In summary, this dental implant system has the following novel features:
1) Uniform internal dimensions to allow use of a universal abutment for all types of dental prostheses.
2) A wrench that engages in the area beneath the internal threaded surface to allow easy implantation and extraction of the implant.
3) Overall increased internal length to allow for increased stability and resistance to lateral forces with the use of the described abutment device.
4) The wrench engaging area provides an area in which dental cement may be applied to further affix the abutment and provide increased stability, decreasing the possibility that the prosthesis or abutment will become disengaged from the implant.
5) An upper region allows for improved force dissipation and acts to secure the implant to the implantation tool during insertion.
6) A single piece abutment system allows the same abutment to be used for all sizes of dental implants and can be used with a variety of dental prostheses as a way to make this implant system more cost effective for dentists and patients.
These and other advantages will become apparent from the following description of the preferred embodiment in conjunction with illustrative figures, although variations and modifications may be effected without departing from the spirit and scope of the novel concepts of the disclosure.
FIG. 1 is a side elevation view, partially in cross section, of a dental implant according to the invention.
FIG. 2 is a side elevation view of an abutment.
FIG. 3 is a exploded side elevation view, partially in cross section, of packaging including the implant and an insertion tool.
FIG. 4 is a side elevation view, partially in cross section, of the assembled packaging of FIG. 3.
The invention disclosed herein is a dental implant system to secure dental prostheses into the underlying bone in the mandible or maxilla of a dental patient.
FIG. 1 is a side elevation view, partially in cross section, of a dental implant 10 according to the invention. FIG. 2 is a side elevation view of an abutment 100.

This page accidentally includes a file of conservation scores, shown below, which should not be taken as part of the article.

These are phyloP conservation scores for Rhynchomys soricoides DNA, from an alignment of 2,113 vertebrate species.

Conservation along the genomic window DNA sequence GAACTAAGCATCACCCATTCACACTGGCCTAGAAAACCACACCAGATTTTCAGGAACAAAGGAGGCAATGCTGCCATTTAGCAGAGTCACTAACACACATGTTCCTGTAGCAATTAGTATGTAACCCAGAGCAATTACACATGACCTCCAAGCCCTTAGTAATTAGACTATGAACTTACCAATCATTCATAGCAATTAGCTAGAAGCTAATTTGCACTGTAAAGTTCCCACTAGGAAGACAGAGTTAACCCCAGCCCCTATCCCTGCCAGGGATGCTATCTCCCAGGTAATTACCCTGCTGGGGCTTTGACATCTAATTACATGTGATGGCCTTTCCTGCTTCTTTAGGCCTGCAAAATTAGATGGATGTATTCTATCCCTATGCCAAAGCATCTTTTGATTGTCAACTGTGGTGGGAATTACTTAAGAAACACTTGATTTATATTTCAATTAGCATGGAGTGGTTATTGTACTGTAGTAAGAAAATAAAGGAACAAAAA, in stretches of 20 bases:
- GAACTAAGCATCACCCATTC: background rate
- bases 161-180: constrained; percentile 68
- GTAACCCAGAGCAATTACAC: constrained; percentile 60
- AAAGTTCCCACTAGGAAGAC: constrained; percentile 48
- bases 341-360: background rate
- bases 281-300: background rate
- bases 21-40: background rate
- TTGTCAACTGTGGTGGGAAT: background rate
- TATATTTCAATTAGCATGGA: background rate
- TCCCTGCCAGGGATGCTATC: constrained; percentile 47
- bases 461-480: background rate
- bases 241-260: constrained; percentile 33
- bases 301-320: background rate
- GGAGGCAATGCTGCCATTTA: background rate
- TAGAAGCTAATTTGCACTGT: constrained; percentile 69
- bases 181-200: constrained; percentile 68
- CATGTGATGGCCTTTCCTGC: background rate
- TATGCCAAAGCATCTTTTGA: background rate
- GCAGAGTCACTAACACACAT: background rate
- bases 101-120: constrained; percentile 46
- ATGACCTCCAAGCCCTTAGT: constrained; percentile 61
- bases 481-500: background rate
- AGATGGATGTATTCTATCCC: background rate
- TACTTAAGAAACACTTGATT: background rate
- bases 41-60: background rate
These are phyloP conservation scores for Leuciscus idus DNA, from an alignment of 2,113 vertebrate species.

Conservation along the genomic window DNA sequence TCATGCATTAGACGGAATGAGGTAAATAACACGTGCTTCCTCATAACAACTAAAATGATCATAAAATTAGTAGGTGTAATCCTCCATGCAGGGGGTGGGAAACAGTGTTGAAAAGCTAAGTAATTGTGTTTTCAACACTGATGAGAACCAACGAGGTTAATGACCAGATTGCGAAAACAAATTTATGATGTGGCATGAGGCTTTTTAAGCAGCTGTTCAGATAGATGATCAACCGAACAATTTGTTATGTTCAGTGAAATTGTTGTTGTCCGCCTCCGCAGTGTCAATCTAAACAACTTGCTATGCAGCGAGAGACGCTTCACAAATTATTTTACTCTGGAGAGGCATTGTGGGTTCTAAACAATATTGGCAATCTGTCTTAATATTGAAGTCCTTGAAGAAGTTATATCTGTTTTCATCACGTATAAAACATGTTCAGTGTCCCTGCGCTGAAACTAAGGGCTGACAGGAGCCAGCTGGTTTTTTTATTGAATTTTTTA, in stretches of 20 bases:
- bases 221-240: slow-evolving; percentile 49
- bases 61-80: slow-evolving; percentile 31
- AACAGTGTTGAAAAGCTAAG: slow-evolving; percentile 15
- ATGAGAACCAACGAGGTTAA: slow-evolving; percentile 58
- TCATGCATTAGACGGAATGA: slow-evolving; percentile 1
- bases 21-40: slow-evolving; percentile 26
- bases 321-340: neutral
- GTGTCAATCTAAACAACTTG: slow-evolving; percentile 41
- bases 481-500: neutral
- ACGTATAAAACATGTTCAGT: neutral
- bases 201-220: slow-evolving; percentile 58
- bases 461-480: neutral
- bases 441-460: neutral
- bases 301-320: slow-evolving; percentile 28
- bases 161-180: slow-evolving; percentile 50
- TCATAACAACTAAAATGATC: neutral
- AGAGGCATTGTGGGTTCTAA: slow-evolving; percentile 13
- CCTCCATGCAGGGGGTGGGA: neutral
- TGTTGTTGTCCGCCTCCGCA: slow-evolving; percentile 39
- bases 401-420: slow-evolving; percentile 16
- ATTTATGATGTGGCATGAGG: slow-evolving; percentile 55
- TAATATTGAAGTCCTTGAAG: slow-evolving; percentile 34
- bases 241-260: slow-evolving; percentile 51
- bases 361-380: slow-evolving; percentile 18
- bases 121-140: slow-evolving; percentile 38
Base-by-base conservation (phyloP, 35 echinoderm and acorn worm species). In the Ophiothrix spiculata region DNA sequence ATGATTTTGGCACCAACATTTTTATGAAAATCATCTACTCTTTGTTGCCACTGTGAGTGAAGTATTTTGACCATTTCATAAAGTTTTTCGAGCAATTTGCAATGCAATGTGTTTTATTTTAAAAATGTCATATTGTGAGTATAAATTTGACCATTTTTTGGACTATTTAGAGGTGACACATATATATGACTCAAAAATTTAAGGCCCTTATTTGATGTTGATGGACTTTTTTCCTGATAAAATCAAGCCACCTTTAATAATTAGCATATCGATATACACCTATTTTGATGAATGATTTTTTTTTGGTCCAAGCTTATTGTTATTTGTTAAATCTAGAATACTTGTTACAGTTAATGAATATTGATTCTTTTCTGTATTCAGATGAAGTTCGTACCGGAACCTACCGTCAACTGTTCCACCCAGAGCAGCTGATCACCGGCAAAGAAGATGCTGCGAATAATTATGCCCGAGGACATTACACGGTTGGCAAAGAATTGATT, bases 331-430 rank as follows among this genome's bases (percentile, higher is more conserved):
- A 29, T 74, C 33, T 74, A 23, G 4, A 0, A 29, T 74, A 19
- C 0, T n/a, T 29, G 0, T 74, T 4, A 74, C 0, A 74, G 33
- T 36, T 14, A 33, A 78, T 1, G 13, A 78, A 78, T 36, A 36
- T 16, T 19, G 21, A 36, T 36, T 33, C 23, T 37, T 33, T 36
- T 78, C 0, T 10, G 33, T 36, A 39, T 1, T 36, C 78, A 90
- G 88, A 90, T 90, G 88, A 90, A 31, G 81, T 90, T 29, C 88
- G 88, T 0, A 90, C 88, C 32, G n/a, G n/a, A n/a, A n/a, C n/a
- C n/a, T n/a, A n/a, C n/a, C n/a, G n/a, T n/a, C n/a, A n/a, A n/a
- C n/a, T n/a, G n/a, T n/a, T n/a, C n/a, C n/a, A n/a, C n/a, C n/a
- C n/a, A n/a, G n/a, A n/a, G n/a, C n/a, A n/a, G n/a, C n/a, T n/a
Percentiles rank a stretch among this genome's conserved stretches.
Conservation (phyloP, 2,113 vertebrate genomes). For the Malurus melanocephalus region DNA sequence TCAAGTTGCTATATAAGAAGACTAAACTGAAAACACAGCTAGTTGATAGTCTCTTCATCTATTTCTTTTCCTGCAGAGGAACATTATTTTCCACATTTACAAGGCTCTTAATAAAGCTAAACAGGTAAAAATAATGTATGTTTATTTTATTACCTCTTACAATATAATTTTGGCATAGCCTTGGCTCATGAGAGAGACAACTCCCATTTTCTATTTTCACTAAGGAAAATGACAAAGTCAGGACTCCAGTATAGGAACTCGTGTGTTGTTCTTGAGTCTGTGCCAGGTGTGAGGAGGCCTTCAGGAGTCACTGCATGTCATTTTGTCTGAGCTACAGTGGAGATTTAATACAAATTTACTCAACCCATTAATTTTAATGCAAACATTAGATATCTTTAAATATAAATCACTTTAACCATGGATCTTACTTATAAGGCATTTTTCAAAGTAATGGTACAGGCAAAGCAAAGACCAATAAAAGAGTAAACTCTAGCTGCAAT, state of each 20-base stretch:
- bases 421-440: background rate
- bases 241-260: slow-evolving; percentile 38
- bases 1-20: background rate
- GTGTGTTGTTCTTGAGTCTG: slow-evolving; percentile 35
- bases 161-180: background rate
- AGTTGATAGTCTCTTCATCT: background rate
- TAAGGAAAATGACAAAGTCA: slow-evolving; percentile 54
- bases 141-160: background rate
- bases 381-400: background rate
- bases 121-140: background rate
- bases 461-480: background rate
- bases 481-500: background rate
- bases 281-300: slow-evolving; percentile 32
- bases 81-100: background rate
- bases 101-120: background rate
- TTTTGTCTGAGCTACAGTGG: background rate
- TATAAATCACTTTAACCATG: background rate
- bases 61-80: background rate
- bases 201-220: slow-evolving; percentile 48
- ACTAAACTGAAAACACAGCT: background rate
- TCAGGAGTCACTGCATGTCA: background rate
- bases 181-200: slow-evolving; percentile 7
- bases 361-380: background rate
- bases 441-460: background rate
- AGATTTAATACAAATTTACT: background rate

The invention consists of a dental implant piece, such as implant 10, and an abutment 100. The two pieces, 10, 100, connect through a threaded interface with the threads 54, 117 lining a portion of the internal surface of the implant 10 and the external surface of the abutment, respectively.
The implant 10 is a single piece made of a bio-compatible material, such as titanium, comprising the following regions: a root region 12 that is implanted in the bone, and a coronal region 20 that extends from the jaw bone and allows for attachment of an abutment 100. Coronal region 20 includes a front angle 24 that helps lock the abutment 100 and cover screw (not shown) and prevent their lateral movement. A flat, non-threaded concave area 26 seals areas in the bone around the upper section of implant 10. The diameter of area 26 varies with size of implant 10. Root region 12 includes external threads 14. In best mode, threads 14 have a bottom surface 15 flatter than upper surface 16 so as to better dissipate radial forces. Threads 14 have a concave upper surface 15. Three axial grooves 18 allow for better osseointegration, increased resistance to rotational force, and an edge for increased bone cutting.
A An internal portion 40 consists of three unique sections that have not been used in dental implant technology before. The top section 42 consists of a typical internal collar 44, the middle section 50 consists of the typical threaded portion 52 including threads 54, such as 2/56 threads having a length of 0.120 inch, and the bottom section 60 is a unique design that extends the length of the threaded portion 52 with a surface 62, such as an extended hex surface, designed to engage a wrench, such as a hex wrench. Internal collar 44 diameter is typically 0.125 inch. Threaded portion 52 is adapted for securing abutment 100 or screws. The collar 44, which has an O-ring groove 45, holds dental implant 10 to the insertion tool 300 during insertion and stabilizes the dental abutment 100. The design of internal collar 44 increases physical strength because the area between body and threads on the second stage is drastically improved. It also increases stability of the second stage abutment wall-to-wall connection. A transition area 49 is located between collar 44 and threads 54. The middle threaded section 50 fixes the abutment and screws. Overall length of implant 10 is 0.400 to 0.714 inches, depending upon implant size.
Abutment 100 provides the attachment means for the dental prosthesis. Abutment 100 comprises three main regions: a lower root region 110 adapted for insertion into implant 10, an upper coronal region 150 adapted for attachment of various dental prostheses, and an external collar 130 therebetween. Abutment 100 has a wrench engaging bore 102 extending axially from the apex 101 of abutment 100 to the top of the external collar 130. There is also a groove 155 cut circumferentially around the coronal region 150 between the external collar 130 and the apex 101 of the coronal region 150 that allows abutment 100 to be cut at this level and thus adapted for use in various types of dental prostheses.